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September 29, 2015
By Zahra Ali, Plainfield North
Every 12.95 minutes, an American commits suicide, according to the American Foundation for Suicide Prevention. But the lives lost are more than forgettable statistics. They represent an arduous struggle, a grueling challenge that looms over suicidal individuals on a daily level.
As September, which is Suicide Awareness Month, comes to a close, it is critical to continue to take action in preventing suicide, self-harm, depression and other self-image disorders. One movement in particular gained attention in striving to lower global suicide rates. Its name is Project Semicolon.
Taking off in 2013, Project Semicolon was created by Amy Bleuel in the hopes of raising awareness for suicide, addiction, and mental illness. The semicolon represents the continuation of life even through difficulty; that rather than end his/her life, a person can choose to pause briefly and continue. Supporters often draw or tattoo a semicolon on their wrists.
Through the expansion of the project, Bleul hopes to live in a world where self-image disorders can be openly discussed as critical issues.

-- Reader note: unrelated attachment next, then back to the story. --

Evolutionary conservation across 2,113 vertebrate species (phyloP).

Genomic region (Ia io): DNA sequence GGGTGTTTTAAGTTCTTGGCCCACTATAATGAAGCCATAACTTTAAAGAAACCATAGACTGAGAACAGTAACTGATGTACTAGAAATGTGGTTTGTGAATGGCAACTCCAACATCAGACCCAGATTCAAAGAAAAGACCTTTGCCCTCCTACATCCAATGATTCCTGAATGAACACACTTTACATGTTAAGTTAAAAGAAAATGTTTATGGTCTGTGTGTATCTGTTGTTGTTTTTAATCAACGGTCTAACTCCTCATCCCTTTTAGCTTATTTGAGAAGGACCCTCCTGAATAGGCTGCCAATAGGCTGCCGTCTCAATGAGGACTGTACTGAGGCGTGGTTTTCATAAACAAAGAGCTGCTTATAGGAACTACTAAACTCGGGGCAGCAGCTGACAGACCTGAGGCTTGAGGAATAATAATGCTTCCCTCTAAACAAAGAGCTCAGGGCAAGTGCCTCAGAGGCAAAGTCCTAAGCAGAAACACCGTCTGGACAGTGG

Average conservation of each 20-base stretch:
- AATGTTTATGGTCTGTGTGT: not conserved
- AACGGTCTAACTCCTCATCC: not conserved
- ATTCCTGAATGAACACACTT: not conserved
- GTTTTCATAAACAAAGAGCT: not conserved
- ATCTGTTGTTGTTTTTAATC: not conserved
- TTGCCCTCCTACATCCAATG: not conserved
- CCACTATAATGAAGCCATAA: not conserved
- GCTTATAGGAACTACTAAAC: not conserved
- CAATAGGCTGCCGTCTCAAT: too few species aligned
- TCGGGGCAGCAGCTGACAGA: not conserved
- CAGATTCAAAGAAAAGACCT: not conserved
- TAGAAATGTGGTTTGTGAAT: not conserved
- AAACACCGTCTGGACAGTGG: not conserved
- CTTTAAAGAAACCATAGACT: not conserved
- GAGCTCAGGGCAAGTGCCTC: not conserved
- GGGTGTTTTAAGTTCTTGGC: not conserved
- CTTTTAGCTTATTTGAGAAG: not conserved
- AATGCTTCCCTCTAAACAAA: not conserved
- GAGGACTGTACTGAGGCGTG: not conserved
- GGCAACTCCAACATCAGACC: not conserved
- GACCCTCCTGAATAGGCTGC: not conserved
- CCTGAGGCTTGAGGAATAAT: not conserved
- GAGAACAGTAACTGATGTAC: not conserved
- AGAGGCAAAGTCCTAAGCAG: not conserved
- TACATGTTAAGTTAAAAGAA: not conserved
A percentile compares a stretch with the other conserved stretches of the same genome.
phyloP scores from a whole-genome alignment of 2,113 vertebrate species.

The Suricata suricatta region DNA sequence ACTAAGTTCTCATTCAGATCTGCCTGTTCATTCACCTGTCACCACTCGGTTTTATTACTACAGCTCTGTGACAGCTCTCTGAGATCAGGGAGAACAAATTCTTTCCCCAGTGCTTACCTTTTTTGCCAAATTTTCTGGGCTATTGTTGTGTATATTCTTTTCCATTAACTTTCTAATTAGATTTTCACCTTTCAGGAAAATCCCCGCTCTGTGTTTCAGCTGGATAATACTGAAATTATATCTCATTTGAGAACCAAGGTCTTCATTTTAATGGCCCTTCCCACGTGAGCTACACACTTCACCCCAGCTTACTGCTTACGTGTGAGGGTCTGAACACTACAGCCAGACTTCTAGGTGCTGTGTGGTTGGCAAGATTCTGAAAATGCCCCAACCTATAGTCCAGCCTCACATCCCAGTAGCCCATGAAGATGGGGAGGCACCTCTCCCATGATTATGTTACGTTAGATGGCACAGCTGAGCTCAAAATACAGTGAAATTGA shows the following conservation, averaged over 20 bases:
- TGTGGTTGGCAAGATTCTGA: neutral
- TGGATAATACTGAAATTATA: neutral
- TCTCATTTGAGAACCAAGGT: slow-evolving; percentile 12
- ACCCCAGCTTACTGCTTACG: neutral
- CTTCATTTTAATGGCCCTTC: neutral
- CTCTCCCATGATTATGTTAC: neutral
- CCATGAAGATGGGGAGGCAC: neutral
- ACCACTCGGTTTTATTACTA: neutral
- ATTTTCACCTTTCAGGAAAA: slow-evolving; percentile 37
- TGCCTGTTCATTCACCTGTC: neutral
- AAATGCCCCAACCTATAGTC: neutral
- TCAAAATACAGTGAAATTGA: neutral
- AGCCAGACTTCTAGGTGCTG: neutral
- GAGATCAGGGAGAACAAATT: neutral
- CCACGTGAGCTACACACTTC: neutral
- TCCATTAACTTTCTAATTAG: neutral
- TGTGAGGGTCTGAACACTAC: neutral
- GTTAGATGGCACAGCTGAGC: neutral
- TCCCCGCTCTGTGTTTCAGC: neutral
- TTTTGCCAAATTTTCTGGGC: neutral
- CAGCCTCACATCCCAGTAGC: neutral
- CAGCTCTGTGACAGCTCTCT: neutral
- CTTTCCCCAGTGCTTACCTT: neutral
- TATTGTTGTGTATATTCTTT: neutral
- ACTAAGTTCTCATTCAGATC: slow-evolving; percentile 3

“I’m hoping to start a conversation that doesn’t stop,” said Bleuel in a phone interview to The Kansas City Star.
Critics of the movement argue that such projects create a ‘victim mentality’ in regards to mental health. Their concern holds validity to an extent, but fails to acknowledge an issue far worse than self-diagnosis: denial.
Uninformed people can be found spouting outrageous notions that disorders such as depression or anxiety are easily adjustable moods or attitudes. Though most disorders are medically treatable, a greater treatment stems from increasing genuine compassion for each other on a human level.
The purpose of Suicide Awareness Month is to carry on its ideals throughout the year. Without a doubt, suicide prevention unifies society to obliterate barriers and cherish every ounce of self-worth. It inspires resilience, and begins with basic universal concepts: understanding, sincerity, and unconditional support.
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